Patricia Rossi, etiquette coach to pro, college and high school athletes, shares the art of the perfect handshake to help you prepare for your next campus meet-and-greet.
Think of a handshake as a chance to make a positive first impression. "Your handshake is the most important thing you can do," Rossi says. She notes that it signifies whether you're confident or doubtful, trustworthy or unreliable. A coach will know within three to seven seconds "whether he likes you, he trusts you, he thinks you're strong … and coachable," Rossi says.
There are several ways to dish out a shake. Here are six shakes Rossi advises against and why:
The Wrestler: You turn the recipient's hand so your hand is positioned on top
Meaning: "I want to have power over you. I'm stronger than you."
The Terminator: Squeezing the recipient's hand too tightly
Meaning: "I'm a little anxious and nervous, so I'm trying to be powerful."
The Wet Fish: Gripping the recipient's hand in a limp manner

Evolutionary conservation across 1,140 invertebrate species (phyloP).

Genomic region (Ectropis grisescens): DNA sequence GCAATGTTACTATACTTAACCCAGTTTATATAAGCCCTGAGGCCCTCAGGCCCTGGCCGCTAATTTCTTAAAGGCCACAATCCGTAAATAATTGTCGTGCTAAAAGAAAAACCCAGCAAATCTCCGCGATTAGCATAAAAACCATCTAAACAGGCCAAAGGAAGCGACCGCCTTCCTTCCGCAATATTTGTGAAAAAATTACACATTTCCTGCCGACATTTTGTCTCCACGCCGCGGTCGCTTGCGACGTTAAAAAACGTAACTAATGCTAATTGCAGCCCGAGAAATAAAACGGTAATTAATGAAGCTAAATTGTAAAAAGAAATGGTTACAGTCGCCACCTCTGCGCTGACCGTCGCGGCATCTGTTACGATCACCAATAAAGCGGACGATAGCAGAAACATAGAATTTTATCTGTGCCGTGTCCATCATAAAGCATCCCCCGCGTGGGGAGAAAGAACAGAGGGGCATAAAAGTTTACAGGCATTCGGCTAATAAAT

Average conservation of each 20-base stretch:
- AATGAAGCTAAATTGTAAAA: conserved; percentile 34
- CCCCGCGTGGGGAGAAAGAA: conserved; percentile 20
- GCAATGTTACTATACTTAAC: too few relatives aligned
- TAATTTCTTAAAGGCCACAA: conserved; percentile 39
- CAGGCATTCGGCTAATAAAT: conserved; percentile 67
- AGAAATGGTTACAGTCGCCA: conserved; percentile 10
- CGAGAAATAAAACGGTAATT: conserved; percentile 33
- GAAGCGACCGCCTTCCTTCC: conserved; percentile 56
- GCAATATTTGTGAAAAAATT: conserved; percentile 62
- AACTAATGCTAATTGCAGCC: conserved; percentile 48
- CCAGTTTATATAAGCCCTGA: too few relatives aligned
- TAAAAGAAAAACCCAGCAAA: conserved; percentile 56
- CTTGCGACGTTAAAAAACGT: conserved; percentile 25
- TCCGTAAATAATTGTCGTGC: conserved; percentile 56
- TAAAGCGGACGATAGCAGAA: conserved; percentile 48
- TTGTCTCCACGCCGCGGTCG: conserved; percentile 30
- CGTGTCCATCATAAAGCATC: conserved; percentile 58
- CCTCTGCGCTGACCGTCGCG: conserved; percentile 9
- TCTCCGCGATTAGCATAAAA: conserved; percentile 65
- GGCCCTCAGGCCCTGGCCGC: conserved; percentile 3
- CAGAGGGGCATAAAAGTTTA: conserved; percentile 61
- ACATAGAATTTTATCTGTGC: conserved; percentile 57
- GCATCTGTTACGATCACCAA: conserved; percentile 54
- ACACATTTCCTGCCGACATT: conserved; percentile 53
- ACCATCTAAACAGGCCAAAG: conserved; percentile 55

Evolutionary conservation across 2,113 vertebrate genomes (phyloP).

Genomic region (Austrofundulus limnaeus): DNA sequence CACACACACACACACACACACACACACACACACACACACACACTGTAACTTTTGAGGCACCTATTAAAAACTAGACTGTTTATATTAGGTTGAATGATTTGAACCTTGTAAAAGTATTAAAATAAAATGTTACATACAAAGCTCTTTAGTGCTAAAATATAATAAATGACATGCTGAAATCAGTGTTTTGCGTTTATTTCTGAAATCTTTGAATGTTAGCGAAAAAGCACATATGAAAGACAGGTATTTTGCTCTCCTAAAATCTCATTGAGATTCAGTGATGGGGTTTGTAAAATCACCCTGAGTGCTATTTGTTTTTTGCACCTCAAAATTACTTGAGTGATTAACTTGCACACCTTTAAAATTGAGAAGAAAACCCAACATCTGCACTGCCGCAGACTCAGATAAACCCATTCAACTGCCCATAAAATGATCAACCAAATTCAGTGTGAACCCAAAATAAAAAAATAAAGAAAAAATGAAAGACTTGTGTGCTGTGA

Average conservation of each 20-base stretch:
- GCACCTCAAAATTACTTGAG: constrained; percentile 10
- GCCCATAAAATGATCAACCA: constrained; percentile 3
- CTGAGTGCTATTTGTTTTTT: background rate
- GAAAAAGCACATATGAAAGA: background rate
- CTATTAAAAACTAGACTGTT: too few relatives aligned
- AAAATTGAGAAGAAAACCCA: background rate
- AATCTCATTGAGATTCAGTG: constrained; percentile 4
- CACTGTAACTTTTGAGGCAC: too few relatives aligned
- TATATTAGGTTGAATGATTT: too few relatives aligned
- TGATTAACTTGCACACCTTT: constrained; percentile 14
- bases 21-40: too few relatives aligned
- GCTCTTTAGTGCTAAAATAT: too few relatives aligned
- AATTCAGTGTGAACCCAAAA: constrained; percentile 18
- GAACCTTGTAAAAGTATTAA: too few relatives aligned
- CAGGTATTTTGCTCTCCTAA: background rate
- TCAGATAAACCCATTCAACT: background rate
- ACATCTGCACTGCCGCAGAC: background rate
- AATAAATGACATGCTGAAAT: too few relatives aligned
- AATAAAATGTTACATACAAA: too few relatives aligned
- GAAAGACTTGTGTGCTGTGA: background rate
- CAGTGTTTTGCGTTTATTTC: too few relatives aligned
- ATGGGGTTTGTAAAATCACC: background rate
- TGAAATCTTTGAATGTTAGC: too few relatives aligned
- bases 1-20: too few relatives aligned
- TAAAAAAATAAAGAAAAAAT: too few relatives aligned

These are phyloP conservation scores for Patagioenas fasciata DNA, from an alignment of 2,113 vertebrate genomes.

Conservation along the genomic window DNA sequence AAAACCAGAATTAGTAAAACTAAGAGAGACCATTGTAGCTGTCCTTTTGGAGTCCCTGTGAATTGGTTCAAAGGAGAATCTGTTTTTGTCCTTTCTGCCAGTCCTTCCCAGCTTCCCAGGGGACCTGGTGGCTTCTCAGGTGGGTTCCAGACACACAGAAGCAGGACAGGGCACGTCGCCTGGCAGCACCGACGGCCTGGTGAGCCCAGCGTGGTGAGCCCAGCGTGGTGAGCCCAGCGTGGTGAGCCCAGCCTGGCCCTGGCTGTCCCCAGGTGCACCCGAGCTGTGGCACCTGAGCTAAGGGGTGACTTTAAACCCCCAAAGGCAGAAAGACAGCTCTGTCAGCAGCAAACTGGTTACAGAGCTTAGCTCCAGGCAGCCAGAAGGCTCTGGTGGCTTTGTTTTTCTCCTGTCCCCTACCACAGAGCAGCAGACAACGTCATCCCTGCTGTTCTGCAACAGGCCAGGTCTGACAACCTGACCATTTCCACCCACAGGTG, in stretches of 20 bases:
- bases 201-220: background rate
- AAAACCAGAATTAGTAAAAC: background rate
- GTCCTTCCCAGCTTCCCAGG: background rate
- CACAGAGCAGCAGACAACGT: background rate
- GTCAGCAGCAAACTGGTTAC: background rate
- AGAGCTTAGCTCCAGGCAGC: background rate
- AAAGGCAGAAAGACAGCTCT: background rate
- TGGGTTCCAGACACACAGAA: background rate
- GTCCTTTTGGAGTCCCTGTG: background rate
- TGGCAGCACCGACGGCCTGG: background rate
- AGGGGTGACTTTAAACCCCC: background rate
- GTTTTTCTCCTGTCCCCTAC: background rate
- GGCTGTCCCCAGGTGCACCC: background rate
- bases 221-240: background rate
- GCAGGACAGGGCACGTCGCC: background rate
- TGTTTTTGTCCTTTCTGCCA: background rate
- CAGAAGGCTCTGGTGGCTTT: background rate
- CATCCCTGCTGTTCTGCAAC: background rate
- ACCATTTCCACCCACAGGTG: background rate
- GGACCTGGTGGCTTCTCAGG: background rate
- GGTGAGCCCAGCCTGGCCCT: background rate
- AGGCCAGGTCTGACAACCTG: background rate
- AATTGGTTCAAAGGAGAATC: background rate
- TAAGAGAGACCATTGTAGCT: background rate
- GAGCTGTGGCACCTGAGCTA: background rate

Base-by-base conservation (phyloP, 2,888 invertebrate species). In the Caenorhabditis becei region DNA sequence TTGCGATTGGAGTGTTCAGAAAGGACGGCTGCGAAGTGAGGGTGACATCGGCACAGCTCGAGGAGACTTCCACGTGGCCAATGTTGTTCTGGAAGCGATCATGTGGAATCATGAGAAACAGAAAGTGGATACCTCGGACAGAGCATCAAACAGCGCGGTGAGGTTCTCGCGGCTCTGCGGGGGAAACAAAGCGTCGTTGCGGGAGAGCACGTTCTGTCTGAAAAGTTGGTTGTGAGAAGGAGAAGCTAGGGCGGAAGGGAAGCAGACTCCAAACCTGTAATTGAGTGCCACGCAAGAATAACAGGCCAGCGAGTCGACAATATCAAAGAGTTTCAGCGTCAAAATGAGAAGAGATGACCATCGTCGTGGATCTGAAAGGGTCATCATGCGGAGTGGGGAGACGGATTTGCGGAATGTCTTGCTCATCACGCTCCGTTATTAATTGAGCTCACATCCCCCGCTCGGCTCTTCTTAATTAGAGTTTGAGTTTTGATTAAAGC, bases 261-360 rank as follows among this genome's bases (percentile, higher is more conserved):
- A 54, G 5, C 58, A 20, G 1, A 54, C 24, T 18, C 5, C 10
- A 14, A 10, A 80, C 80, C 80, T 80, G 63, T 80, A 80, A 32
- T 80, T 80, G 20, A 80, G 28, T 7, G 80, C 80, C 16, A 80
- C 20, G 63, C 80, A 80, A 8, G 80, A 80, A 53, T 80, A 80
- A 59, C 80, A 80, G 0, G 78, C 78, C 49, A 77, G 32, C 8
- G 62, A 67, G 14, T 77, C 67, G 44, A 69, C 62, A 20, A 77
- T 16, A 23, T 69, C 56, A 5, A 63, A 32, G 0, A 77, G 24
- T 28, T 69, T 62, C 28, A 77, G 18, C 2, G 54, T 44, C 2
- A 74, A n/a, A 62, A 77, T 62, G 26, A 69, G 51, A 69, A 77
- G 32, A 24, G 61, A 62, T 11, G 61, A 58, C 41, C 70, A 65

Meaning: "I'm not a committed person."
The Clutch -On: Using both of your hands to sandwich the recipient's hand
Meaning: Sympathy. "It should be reserved for funerals or for the closest of friends."
The Queen's Shake: Grasping someone's fingertips
Meaning: "I think I'm better than you, and I don't even know if I really want to touch you."
The Fist Bump: Bumping your fist against the recipient's fist
Meaning: Friendship "Only if [a] coach does that first, then follow through. You want to mimic and mirror someone else's handshake."
Reject the aforementioned moves and develop a quality shake that conveys sincerity and confidence. Rossi coaches up the following points for offering a solid hand:
The Perfect Handshake
• Stand with feet six inches apart with toes and belly button facing coach
• Snugly grasp hand, your palm to his, and wrap your hand all the way around coach's hand
• Grip firmly but not bone-crushingly
• Pump three times; release
Coaching Points: Stand up straight // Make direct eye contact // Smile // If necessary, roll palms with antiperspirant to minimize sweat
Rossi: "You want to make sure it's committed—a snug one, two, three and release. It's really important [to realize] that this is [the] first form of physical contact you're going to have."
Photo Credit: Getty Images // Thinkstock